RV Water System Tune-Up

​Your RV water system begins at the point where you connect to the park's water spigot. As with every other system in your rig, it requires regular maintenance.

When we first started RVing we knew that it was a must to use a water filter to filter ALL of the water entering our rig. Not just for drinking but for ALL uses. A sediment filter helps to protect your water heater, toilet, shower, faucets, and ice maker, if you have one installed.


Solid particles suspended in water can cause valves to stick and clog and it will cause build up inside your water heater. Face it, anything associated with an RV can be very expensive to repair or replace. So by taking proper preventative measures you save and get more enjoyment.

As I said when we first started we used very inexpensive inline filters that you can purchase just about anywhere RV accessories and supplies are sold. Check out our post Water Hookup for more information.

We’ve made some changes to this original RV water system setup, namely we’ve upgraded to a better water pressure regulator. One with a pressure gauge so we can see just what we’re getting for water pressure. In addition to that we upgraded to a larger capacity filter.

Our RV water system wet bay.

Note: We keep the extra length of the supply hose inside the wet bay to protect it from temperature extremes.

Important to notice that we still keep the filter assembly inside the wet bay. We do this for two reasons…one it keeps it from freezing when the outside temps dip below freezing for prolonged periods. Plastic anything and freezing conditions combined with water don’t play well together. And in the summer’s heat and direct sun it’s not turning the filter assembly into an incubator that produces algae and other undesirable in the water supply entering our rig.

Spring is a good time of the year to inspect and do whatever maintenance to your rigs water supply system is necessary. Change the water filter or filter cartridge. Drain and sanitize your fresh water tank, hoses and fittings.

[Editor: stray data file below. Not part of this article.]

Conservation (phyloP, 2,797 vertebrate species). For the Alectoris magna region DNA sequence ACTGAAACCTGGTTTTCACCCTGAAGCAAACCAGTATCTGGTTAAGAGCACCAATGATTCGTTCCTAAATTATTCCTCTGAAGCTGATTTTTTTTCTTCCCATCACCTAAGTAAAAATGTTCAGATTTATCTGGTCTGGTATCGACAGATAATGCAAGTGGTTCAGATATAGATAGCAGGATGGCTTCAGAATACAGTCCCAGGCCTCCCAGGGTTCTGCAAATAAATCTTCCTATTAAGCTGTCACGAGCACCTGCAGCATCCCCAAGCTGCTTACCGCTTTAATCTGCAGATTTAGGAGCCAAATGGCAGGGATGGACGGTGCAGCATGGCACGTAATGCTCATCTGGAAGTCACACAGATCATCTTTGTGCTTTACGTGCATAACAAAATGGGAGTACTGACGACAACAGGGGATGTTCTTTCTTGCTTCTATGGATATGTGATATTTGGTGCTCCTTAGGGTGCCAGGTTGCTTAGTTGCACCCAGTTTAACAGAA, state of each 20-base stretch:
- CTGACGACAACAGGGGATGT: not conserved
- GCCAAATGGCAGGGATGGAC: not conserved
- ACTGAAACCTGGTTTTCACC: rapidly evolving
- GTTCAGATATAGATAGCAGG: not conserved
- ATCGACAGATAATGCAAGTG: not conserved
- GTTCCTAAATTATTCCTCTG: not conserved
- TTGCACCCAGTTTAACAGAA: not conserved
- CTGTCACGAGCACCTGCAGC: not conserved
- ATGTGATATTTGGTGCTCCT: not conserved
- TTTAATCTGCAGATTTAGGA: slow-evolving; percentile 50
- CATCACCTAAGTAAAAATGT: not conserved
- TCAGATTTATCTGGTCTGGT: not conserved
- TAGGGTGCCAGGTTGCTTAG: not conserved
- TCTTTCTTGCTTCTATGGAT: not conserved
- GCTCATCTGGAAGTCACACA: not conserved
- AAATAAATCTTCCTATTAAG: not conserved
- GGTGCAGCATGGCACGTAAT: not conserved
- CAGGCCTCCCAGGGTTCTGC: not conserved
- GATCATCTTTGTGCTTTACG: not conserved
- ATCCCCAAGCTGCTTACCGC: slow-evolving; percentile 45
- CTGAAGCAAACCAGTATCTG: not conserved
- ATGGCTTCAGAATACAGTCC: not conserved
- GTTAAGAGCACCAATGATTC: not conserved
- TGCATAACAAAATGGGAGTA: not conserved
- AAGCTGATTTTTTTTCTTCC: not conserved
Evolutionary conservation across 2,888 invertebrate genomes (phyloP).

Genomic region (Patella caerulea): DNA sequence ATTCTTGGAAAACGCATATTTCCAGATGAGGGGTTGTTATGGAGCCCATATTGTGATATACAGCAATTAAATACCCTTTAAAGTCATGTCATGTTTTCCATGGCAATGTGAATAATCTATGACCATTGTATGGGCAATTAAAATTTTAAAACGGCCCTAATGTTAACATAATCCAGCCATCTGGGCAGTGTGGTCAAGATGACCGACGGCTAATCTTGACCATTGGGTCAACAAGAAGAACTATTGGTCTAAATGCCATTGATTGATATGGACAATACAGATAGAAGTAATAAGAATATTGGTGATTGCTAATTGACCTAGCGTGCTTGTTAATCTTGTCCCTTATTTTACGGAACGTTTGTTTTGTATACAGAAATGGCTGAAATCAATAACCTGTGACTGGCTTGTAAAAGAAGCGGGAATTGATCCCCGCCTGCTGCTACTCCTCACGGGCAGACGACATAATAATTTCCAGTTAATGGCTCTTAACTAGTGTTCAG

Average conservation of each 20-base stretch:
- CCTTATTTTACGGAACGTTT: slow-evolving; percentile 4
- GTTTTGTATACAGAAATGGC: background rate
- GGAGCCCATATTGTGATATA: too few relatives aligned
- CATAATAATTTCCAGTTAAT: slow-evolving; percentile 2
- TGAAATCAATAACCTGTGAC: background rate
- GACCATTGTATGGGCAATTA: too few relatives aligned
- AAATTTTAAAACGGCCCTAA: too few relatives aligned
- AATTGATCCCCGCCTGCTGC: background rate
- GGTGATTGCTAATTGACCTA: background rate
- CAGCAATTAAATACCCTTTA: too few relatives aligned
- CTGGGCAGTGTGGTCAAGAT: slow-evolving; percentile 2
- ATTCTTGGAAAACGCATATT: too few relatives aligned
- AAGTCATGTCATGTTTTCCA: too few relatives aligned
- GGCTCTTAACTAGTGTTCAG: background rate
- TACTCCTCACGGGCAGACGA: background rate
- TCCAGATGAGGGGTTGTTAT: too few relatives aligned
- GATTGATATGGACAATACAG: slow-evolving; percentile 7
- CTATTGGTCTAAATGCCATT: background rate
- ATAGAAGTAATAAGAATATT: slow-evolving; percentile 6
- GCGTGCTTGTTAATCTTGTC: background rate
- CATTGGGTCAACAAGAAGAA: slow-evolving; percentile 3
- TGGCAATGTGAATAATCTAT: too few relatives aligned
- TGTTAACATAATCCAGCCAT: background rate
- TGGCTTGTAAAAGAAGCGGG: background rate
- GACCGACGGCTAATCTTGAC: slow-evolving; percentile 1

Full or Empty?​

This is a point to emphasize traveling with your fresh water tank full. (Unless your setup is overweight or unable to level properly while traveling down the road with it full.) Why should I travel with a full tank of fresh water?

  • You may arrive at a destination that doesn’t have a water system that is working. Down for maintenance or is contaminated in some way that requires a Boil Water Order.
  • Having water available for flushing the toilet while traveling is always a plus.
  • Should your vehicles coolant system overheat and lose coolant enough to make it unsafe to drive, you have a tank full of water to refill it from to get you down the road where you can get it fixed. Overheating can occur at any time, place or outside temperature.
  • The weight of the water in the tank has minimal impact on your fuel mileage, especially if you are driving a motorhome. The added weight can be beneficial in windy conditions.
  • A full tank doesn’t slosh around as much which can affect ride and steering.

A clean, well maintained fresh water supply system provides you with safety and greater enjoyment while RVing.

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Gerald Voigt

Gerald's interests are wide and varied. His work career started in the United States Air Force and since then has worked in logistics management, retail & service management as well as manufacturing. He's an author, photographer, pilot, radio show host and marketing consultant who enjoys RVing which allows him greater freedom to explore, meet new acquaintances and serve his clients.

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